PN: But there are sneaky stealings—there are sneaky stealings in the second part as well. Some of the vertical, some of the chordal material in the second part. We're not afraid to improvise on other people's music, say, from the classical or romantic period. In my mind, I know that Schubert was a huge improviser. You can tell he's one because he wrote two pieces with this one idea. So in my mind, he's drunk at midnight improvising, going "yeah, man, it's so fucking cool, what I did"—so I figure, why can't we use that material in that way?

AAJ: There's that notion about classical repertory that has gotten confused over the last couple hundred years—people now think it's some static material.

PN: The improvisers were incredible. They were amazing. Bach, Schubert—they were amazing improvisers. That's how Beethoven wrote his sonatas, by improvising. Anyone who played the organ as well—anyone who was an organ player and who was writing for organ. You know these guys were spending the first hour of the church service—while everyone's walking in—improvising on their fugures or their ideas. Like Messiaen.

AAJ: Padma is credited for the lion's share of the composing on the earlier Clogs CDs, but on Lantern, all the pieces except the first two are "composed and developed by Clogs." Does this mean that the group's compositional procedures have changed?

BD: Not really. Padma does write the lion's share, and I usually get credit for a few things. Tom and Rachael contribute a lot, but they don't really ever get composition credit. So we kind of just made an egalitarian decision: "let's not stake our claim to this or that; let's credit it all to the band." Nothing's actually changed about the way that we work.

AAJ: The group's spread out geographically; no one lives in the same city. I'm curious as to how that affects your work.

PN: It's a big challenge. I mean, once we're in the same place, it's all good. But actually getting to the same place is sometimes difficult. Organizing tours is sometimes difficult. But regardless of any of those things, once we're sitting in that room, we're back to our old selves and learning how to play with each other again and getting excited by each other's playing and so on and so forth.

AAJ: All right, enough small talk. I really want to talk about your new CD Lantern exhaustively. This is your fourth album. Superficially, I suppose this is your electric guitar album, Bryce.

BD: Well, Lullaby For Sue [the group's second album from 2003] has a few electric tracks—at least two, maybe three. But yeah, there are maybe ten electric tracks on this one.

PN: But some of this comes from a situation where you're gigging and you're just sick of picking up three instruments.

BD: I'd also gotten really into electric guitar—playing it a lot in my rock band [The National] and then in a lot of new music settings. There are just so many creative possibilities about it. That said it, in Clogs I play a lot of finger-style electric, so it's classical technique.

AAJ: Well, I don't find it jarringly different from your acoustic work; it seems very much of a piece. The album starts off with a piece by Johann Hieronymus Kapsburger—now, my advance copy calls the song "Kapsburger," but that can't be its title?

PN: I think that's what we called it.

BD: No, on the record it's called "Ostinato."

AAJ: I'll admit to not being familiar with Kapsburger's work, but I will guess that it was composed for lute.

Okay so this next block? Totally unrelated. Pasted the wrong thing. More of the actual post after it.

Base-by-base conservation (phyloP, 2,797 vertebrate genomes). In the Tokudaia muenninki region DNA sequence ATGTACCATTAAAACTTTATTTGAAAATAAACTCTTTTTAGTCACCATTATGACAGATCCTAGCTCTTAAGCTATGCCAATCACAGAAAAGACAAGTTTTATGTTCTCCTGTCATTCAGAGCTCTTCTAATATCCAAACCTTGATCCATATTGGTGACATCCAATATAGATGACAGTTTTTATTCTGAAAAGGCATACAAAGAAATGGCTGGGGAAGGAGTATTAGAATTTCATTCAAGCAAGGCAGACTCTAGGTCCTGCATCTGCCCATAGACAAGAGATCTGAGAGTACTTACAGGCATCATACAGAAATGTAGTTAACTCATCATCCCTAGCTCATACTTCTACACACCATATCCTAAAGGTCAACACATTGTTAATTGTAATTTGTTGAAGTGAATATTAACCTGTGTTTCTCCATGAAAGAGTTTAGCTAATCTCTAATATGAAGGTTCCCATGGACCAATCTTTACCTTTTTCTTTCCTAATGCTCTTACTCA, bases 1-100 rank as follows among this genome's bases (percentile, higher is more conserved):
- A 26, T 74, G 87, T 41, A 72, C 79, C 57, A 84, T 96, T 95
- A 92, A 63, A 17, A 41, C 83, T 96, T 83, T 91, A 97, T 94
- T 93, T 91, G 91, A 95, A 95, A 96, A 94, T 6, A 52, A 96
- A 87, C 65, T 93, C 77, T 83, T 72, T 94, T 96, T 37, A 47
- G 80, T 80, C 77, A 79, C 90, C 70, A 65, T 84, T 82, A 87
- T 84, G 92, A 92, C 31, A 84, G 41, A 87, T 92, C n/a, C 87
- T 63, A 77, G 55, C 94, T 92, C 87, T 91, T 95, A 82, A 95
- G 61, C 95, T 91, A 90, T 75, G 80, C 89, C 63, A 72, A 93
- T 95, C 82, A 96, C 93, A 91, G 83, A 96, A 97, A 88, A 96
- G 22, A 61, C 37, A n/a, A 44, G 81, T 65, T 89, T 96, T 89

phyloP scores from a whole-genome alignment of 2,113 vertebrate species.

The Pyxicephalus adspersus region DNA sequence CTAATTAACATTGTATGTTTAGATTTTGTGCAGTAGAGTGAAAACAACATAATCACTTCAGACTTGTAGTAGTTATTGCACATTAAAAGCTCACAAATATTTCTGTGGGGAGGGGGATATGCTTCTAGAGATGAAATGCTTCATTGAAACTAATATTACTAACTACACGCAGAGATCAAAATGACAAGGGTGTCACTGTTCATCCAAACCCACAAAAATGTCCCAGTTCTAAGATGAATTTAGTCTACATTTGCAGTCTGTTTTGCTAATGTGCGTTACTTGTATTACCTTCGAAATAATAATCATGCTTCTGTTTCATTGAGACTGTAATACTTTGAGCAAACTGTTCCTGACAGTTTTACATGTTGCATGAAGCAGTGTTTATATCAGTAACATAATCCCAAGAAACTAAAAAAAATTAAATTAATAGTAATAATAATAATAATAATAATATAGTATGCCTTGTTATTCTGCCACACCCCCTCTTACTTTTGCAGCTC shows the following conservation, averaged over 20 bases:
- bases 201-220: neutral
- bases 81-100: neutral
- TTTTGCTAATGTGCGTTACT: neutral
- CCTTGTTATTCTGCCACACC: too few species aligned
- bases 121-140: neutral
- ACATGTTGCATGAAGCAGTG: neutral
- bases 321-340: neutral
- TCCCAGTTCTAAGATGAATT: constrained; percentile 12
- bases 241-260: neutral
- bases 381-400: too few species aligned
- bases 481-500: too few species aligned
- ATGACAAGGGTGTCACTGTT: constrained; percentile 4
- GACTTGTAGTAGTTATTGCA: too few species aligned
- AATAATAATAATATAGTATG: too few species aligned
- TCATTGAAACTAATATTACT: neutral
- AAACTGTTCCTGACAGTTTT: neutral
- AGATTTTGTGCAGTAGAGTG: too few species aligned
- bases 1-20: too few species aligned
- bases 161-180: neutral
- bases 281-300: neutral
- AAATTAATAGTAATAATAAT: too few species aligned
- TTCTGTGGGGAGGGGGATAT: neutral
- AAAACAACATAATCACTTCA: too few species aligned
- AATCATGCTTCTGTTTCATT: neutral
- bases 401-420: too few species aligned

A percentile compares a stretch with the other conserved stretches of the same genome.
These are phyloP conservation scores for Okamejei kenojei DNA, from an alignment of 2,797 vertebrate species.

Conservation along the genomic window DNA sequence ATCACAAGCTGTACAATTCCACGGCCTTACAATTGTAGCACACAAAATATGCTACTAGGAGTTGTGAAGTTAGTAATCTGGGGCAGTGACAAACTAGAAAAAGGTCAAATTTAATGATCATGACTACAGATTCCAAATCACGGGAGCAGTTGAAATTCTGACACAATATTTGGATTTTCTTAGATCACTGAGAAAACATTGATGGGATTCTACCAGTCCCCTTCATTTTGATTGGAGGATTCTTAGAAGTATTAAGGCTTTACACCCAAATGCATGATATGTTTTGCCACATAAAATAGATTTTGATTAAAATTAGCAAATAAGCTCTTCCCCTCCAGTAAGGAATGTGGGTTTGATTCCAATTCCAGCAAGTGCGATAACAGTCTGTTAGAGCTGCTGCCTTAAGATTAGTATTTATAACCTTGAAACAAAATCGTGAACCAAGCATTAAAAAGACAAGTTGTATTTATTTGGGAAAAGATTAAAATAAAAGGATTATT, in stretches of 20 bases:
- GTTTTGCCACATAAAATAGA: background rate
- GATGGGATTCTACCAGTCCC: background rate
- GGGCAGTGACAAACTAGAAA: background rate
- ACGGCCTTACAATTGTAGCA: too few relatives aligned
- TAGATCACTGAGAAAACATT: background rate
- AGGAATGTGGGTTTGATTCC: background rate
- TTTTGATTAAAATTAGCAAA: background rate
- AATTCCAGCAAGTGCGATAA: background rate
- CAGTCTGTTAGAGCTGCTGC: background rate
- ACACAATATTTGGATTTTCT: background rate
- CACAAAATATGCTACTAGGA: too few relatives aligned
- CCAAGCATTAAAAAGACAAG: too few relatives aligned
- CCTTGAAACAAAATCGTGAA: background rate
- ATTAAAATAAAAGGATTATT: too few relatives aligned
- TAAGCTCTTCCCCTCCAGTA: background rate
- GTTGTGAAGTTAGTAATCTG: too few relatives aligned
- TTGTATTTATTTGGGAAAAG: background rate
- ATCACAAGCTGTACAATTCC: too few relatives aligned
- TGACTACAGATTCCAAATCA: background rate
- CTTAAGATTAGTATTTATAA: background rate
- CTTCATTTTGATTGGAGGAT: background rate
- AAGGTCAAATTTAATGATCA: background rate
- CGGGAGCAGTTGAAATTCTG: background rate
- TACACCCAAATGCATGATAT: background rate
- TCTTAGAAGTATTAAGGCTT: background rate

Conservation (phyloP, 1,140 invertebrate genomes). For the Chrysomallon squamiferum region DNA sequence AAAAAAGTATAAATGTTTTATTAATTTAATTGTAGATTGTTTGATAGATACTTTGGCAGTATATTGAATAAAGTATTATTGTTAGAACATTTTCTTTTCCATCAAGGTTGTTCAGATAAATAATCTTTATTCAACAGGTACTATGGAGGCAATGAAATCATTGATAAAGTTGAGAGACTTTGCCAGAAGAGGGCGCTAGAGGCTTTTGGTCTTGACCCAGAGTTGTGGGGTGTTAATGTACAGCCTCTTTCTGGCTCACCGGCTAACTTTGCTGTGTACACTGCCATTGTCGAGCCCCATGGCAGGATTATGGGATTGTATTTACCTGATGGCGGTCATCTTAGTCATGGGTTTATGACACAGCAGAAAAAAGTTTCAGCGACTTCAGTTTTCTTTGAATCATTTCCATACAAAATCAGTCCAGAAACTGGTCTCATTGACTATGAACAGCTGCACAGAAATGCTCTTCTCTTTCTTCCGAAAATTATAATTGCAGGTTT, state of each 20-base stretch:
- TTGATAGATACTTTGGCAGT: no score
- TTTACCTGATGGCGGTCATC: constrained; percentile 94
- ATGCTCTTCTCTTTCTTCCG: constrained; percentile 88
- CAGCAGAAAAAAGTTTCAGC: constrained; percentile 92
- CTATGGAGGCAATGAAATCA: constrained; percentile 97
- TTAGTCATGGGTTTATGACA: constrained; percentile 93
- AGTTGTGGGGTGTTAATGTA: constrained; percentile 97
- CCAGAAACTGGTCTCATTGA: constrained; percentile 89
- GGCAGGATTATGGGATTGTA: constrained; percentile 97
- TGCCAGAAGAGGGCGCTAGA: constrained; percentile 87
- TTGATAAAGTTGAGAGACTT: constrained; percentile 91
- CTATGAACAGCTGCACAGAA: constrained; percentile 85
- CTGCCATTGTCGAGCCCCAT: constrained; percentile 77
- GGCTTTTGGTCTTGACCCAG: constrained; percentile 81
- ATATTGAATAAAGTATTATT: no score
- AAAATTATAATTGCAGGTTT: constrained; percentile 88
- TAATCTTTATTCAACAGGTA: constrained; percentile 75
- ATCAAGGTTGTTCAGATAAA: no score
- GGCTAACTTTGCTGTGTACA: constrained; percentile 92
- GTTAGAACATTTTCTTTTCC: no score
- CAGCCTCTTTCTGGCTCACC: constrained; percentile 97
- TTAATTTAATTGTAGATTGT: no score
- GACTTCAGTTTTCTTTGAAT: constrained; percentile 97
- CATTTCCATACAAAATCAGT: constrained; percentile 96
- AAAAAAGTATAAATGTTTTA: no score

BD: Bass lute.

PN: Beautiful, beautiful instrument, and this was his specialty; he was a virtuoso himself. Sixteenth-century.

AAJ: This one has a guest musician—Luca Tarantino on classical guitar.

BD: A baroque guitar, actually.

AAJ: And Bryce, you're on acoustic and electric?

BD: Just electric. There's an electric and a baroque guitar.

AAJ: I thought I heard two acoustic guitars in there.

BD: The baroque guitar is double-chorused, so that might explain what you heard.

AAJ: Fair enough. Is there any reason you start off this record of mostly originals with someone else's piece?

BD: Yeah, there's an interesting story. That piece was not part of the record for quite a long time. Luca's a musician from Italy that I met and worked with at a festival there, and we invited him for a residency in France last year with a French group that we were collaborating with there. We added Luca to the mix. He's just an amazing, interesting musician. I had been writing some music myself—actually, "Fiddlegree" is from this period of time when I was kind of riffing on Renaissance music and the idea of ornamentation. Padma's also dealt with that a lot in his own music. So Luca showed up with this piece and said, "I want you to hear this." He called it baroque minimalism. Because, you know, I did a tour with Philip Glass around this time and was reacting a little bit to that music.

So basically, this song is a set of chords and that's all it is; it's not written out. It's not at all done as a period piece—we did it in a weird way. Electric guitar, the arrangement is totally out, I'm playing these harmonies over Luca. So they sent us the recording from France probably eight or nine months after we did it—it's a live recording, one take—and I thought it was such a lovely opening. And somehow it made everything else on the record make more sense. There's already the Schubert quote on the record and there's this other music we were relating to.

PN: We felt the record was too poised in a way. It felt very poised, so we chucked these others in and it opened the whole record up.

BD: Yeah, it felt like a great opening to me.

PN: Let's go back to what that piece is in its actuality. It's a chord chart. That's it. So there would have been ways they played that that probably we don't know about. But it's an improvising piece. There are lots of ways you could actually play that.